Slime mold, plant and insect dihydropyrimidine amidohydrolases (DHPases, EC 184.108.40.206), which catalyze the second step of pyrimidine and several anti-cancer drug degradations, were cloned and shown to functionally replace a defective DHPase enzyme in the yeast Saccharomyces kluyveri. The yeast and slime mold DHPases were over-expressed, shown to contain two zinc ions, characterized for their properties and compared to those of the calf liver enzyme. In general, the kinetic parameters varied widely among the enzymes, the mammalian DHPase having the highest catalytic efficiency. The ring opening was catalyzed most efficiently at pH 8.0 and competitively inhibited by the reaction product, N-carbamyl-beta-alanine. At lower pH values DHPases catalyzed the reverse reaction, the closing of the ring. Apparently, eukaryote DHPases are enzymatically as well as phylogenetically related to the de novo biosynthetic dihydroorotase (DHOase) enzymes. Modeling studies showed that the position of the catalytically critical amino acid residues of bacterial DHOases and eukaryote DHPases overlap. Therefore, only a few modifications might have been necessary during evolution to convert the unspecialized enzyme into anabolic and catabolic ones.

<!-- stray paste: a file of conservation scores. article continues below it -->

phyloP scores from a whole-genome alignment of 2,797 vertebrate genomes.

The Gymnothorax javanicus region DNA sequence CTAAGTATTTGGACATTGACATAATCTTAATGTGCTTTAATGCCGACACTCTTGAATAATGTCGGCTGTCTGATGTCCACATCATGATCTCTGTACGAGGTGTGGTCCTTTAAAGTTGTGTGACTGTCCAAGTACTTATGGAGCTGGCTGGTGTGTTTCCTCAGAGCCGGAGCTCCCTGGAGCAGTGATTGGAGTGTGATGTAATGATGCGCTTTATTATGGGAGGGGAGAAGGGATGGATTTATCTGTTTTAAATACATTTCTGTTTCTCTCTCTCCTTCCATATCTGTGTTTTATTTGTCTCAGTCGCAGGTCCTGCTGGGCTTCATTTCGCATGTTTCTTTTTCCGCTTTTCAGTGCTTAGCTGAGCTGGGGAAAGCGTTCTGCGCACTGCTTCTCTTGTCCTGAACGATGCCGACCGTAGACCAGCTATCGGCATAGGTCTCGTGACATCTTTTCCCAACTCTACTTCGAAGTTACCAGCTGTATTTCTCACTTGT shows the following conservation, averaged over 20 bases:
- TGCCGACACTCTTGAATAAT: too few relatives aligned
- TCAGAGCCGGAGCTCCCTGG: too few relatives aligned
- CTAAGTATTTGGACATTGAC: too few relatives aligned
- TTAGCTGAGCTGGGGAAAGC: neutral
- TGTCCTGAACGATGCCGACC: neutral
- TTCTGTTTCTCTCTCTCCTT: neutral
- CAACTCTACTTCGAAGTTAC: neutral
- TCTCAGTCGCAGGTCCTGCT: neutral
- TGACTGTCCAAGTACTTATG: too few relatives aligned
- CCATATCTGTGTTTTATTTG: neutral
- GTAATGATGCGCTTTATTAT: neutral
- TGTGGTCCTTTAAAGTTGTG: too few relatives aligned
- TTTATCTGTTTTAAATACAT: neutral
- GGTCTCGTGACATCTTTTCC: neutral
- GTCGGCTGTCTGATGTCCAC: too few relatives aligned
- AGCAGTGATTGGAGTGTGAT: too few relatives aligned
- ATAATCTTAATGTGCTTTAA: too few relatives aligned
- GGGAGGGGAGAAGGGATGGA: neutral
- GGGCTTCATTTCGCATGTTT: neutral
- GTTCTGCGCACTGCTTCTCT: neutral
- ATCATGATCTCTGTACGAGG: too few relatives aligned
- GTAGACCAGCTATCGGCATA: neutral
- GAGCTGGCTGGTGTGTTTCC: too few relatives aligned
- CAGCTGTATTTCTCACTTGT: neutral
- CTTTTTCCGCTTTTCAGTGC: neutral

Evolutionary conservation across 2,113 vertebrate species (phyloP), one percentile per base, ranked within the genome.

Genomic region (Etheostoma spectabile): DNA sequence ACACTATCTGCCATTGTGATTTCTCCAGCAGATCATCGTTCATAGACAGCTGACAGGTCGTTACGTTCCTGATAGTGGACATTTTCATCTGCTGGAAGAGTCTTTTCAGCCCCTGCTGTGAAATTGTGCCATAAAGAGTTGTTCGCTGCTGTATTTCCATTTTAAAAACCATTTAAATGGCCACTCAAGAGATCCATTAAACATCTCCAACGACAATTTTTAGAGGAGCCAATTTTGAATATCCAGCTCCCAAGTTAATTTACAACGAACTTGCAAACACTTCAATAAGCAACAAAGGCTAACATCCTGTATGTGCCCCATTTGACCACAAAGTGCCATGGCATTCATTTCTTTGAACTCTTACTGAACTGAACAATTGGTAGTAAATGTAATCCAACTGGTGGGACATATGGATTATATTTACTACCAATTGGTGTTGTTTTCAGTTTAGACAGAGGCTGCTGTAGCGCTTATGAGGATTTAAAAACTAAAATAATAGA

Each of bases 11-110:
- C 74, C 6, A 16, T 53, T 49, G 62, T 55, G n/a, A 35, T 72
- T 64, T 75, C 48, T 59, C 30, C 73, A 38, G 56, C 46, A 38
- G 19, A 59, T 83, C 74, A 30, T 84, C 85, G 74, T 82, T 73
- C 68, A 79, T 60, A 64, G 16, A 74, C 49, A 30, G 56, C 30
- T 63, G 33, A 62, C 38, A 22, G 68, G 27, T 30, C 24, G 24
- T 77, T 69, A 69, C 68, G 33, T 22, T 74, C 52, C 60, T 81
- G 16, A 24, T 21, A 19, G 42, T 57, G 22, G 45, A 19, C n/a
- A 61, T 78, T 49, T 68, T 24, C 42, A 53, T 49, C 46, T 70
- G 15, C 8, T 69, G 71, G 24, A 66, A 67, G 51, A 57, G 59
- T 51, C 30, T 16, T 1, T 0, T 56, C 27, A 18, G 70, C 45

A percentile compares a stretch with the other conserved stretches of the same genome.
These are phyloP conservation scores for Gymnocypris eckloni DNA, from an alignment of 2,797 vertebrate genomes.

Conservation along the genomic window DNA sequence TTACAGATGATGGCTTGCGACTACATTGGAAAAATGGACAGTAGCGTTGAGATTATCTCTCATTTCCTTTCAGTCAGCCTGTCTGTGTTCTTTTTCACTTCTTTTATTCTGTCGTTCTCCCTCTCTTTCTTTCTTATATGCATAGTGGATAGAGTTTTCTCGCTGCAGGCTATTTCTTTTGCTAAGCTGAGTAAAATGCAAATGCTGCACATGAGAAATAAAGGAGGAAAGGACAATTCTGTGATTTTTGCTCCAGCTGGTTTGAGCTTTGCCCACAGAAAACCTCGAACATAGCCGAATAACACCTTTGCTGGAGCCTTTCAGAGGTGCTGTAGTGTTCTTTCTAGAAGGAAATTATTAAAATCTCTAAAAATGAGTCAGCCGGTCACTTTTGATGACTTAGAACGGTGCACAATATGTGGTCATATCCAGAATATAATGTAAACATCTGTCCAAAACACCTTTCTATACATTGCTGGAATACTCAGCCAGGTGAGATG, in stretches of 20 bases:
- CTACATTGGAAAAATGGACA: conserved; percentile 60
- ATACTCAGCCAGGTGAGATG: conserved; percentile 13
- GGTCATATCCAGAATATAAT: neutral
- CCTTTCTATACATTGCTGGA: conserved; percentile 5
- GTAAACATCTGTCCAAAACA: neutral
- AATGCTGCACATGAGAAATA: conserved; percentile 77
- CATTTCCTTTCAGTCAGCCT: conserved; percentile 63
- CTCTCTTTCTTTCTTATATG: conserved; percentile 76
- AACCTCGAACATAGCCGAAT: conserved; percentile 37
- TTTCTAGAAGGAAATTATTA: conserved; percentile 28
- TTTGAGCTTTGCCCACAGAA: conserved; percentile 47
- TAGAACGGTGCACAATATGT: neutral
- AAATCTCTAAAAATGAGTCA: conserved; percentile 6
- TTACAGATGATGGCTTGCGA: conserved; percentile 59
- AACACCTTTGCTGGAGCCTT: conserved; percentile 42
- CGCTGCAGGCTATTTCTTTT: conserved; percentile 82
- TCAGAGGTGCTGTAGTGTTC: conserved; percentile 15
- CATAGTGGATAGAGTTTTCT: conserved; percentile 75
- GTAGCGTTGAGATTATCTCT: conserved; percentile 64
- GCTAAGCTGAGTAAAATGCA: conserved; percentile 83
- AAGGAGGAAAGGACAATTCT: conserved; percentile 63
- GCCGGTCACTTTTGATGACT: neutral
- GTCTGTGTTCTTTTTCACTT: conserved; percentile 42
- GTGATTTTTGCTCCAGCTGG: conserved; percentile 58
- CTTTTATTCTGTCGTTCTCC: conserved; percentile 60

|Journal||Nucleic Acids Research|
|Publication status||Published - 2003|